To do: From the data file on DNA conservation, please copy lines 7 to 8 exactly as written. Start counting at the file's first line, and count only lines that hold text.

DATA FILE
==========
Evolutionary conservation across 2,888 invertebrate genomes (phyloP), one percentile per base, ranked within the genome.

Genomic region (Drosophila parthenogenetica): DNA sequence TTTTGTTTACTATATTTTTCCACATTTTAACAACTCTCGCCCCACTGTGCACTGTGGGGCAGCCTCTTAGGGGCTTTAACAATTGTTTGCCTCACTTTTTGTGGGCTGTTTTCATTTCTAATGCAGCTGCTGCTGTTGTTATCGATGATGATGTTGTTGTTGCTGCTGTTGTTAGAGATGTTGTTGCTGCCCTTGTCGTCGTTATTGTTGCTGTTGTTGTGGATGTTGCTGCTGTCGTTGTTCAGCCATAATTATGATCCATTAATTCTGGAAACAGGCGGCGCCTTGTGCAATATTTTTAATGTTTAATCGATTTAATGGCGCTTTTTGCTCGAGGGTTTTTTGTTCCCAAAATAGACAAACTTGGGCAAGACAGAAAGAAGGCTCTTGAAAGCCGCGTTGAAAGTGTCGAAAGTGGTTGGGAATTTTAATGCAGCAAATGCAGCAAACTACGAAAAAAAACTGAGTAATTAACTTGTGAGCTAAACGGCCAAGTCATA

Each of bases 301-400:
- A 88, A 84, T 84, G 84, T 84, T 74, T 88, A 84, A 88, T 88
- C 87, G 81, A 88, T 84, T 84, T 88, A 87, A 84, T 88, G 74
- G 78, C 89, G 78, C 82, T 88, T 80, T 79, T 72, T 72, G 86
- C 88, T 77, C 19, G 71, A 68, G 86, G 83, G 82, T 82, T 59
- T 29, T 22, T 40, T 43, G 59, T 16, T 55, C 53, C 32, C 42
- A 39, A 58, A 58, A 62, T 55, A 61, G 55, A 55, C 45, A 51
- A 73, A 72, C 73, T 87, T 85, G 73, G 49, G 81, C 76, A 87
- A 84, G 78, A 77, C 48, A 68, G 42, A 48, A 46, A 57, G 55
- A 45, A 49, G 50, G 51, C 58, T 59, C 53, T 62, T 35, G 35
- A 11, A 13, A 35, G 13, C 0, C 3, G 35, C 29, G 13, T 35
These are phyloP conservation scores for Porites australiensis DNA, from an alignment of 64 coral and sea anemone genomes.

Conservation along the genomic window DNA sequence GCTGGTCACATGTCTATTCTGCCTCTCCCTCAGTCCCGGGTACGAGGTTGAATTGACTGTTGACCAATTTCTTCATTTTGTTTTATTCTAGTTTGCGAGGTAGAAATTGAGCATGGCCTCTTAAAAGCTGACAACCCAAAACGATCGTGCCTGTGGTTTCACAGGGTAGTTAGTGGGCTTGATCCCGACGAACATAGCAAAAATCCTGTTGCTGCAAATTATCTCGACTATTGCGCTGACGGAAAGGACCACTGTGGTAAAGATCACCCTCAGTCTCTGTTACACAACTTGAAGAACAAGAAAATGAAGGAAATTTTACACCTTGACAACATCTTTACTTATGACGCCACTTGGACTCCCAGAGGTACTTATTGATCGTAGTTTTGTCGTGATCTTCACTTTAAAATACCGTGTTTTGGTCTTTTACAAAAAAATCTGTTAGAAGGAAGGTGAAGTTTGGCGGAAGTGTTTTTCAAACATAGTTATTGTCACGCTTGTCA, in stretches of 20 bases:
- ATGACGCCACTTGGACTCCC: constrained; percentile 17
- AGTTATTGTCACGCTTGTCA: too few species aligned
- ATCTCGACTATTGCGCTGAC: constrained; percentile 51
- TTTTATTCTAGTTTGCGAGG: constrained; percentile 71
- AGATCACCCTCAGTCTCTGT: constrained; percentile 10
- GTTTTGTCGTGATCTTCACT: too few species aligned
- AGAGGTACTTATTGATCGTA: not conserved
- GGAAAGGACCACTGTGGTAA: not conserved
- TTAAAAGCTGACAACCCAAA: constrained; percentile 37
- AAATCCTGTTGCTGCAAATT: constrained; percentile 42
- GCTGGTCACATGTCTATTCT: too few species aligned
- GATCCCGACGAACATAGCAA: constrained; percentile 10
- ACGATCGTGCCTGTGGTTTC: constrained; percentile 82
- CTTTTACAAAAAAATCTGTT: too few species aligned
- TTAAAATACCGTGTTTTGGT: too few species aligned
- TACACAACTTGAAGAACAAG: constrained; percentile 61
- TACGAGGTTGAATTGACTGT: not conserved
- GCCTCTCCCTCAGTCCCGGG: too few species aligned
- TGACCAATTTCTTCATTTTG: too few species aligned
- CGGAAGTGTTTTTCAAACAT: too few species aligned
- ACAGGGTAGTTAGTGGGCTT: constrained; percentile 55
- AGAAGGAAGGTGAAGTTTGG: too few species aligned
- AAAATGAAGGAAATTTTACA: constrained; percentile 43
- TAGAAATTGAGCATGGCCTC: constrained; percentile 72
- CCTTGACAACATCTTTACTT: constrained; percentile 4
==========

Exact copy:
- C 88, T 77, C 19, G 71, A 68, G 86, G 83, G 82, T 82, T 59
- T 29, T 22, T 40, T 43, G 59, T 16, T 55, C 53, C 32, C 42